One of the last times I talked at length with Jack Bogle was in March 2018.
We were working on the final print edition of Institutional Investor. I called to ask about his memories of the magazine and what it was like working with II reporters over the years. There were a few funny and fitting stories I knew he could rattle off of the top of his head. But like always, Jack had done his preparation before the interview. He’d pulled some old magazines from his files, counted up how many pieces (16!) he wrote for the Journal of Portfolio Management (II’s sister publication at the time), and had a draft of an upcoming article in the Financial Analysts Journal that he wanted to discuss.
And he must have checked his files to see when we’d last spoken. “Hi Julie, we haven’t talked for a while,” he said in greeting. “I always have a lot to talk about. But I’m a big print guy, so I appreciate being in your last issue.”
He’d been in the first edition of II’s second year. The magazine had covered Wellington Management’s merger with a small firm in 1966 — a move to diversify beyond its single balanced Wellington Fund.
“In the go-go era, the market share of balanced funds dropped to 1 percent,” Bogle reminisced. “We had to do something. The Wellington Fund was the industry’s bagel and everyone was dropping the nutrition and turning to donuts — just the sweet stuff with absolutely no nutrition.” He laughed at his bagel and donut analogy, even though he probably had used it many times over the years to describe the merger. “It was ridiculous and couldn’t last, but still the bagel shop owner had to do something because no one was coming into his store anymore. He had to start selling donuts. So that’s what we did.”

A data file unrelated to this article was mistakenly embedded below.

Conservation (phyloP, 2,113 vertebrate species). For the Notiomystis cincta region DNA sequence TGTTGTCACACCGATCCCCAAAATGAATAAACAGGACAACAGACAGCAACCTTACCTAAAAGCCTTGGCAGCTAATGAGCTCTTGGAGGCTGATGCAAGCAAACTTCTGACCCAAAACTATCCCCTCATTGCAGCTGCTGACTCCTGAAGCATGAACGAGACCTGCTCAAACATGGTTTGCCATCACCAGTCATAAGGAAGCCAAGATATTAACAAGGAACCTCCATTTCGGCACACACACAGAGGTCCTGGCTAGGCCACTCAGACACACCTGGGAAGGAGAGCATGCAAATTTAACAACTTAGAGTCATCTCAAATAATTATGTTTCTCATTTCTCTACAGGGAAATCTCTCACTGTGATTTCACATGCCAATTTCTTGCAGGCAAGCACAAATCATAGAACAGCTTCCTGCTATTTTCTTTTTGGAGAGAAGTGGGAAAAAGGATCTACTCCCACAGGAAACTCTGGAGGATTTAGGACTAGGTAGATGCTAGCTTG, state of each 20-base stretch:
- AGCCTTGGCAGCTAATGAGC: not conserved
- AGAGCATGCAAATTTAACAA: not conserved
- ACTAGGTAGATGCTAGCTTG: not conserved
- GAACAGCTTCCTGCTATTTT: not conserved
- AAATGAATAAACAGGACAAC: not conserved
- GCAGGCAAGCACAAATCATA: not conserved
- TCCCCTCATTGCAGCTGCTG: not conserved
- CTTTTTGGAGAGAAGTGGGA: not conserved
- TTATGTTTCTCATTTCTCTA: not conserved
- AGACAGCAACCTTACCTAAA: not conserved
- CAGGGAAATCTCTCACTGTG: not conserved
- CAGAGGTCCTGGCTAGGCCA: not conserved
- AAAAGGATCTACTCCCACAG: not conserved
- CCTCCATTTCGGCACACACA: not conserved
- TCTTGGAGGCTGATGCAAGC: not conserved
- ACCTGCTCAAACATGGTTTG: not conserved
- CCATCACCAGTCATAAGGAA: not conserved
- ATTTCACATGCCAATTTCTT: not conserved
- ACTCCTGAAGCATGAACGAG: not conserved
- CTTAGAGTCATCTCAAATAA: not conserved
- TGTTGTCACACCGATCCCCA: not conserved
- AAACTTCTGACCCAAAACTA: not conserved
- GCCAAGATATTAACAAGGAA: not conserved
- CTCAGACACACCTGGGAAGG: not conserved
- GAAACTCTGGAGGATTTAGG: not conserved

Bogle riffled through some paper and piped up, “Wow. I have an unusual habit, Julie, I keep the whole magazine, so I can refer back to articles and see what’s advertised. And here I am — a fiery portrait of me in orange. That was June 1972,” he said. Bogle was referring to an II article, “John C. Bogle, a Wellington Whiz Kid Grows Older,” which followed the 1968 cover story pronouncing “Whiz Kids Take Over at Wellington.” He laughed again, “I had only grown four years older, but I guess I was older.”
During our interviews, Bogle laughed often. He seemed to have a lot of fun being the curmudgeon. Even so, the Vanguard founder was a serious critic of the asset management industry, and perhaps its most formidable.
I remember an Investment Company Institute meeting — the annual gathering of the mutual fund industry — after Bogle stepped down as chairman of Vanguard in 1999. At the event, asset management CEOs told me that they tried their best to avoid him. No one would say it publicly, but Bogle and especially his message of how much costs ate into investors’ returns wasn’t welcome. Vanguard was having its first great decade and investors were starting to embrace the index fund, even if it didn’t seem much of a threat to active managers. Bogle told me he really didn’t care about being snubbed by his peers, and would just continue talking about costs until things changed. At the time, it was hard to imagine investors caring about fees — or asset management firms caring to cut them.
As it turned out, the 1990s was Vanguard’s decade. The index fund came into its own. “We were the investment for the ’90s, the 2000s, and I’m sure it will be again for the 2020s!” he said in March.
I first met Bogle face-to-face at a Morningstar conference held on a cruise (don’t ask me how I got that one approved). Bogle was a featured speaker and treated like a rock star by investment groupies who’d come just for him. But he’d also brought along his brother, and the two men were sharing a cabin.
The message he preached was much the same then as it was years later. I know many of his arguments by heart. But like many activists, he was single-minded and knew change wouldn’t happen overnight. When I covered Vanguard in 2015, I asked him what it must feel like to have won the argument. Investors had been flocking to index funds, which scared the hell out of active managers. He had work to do, Bogle replied.
Jack Bogle was tireless. As he said the last time we spoke, “If you’ve been around and studying this business for 65 years, if you haven’t learned something, you haven’t paid attention.”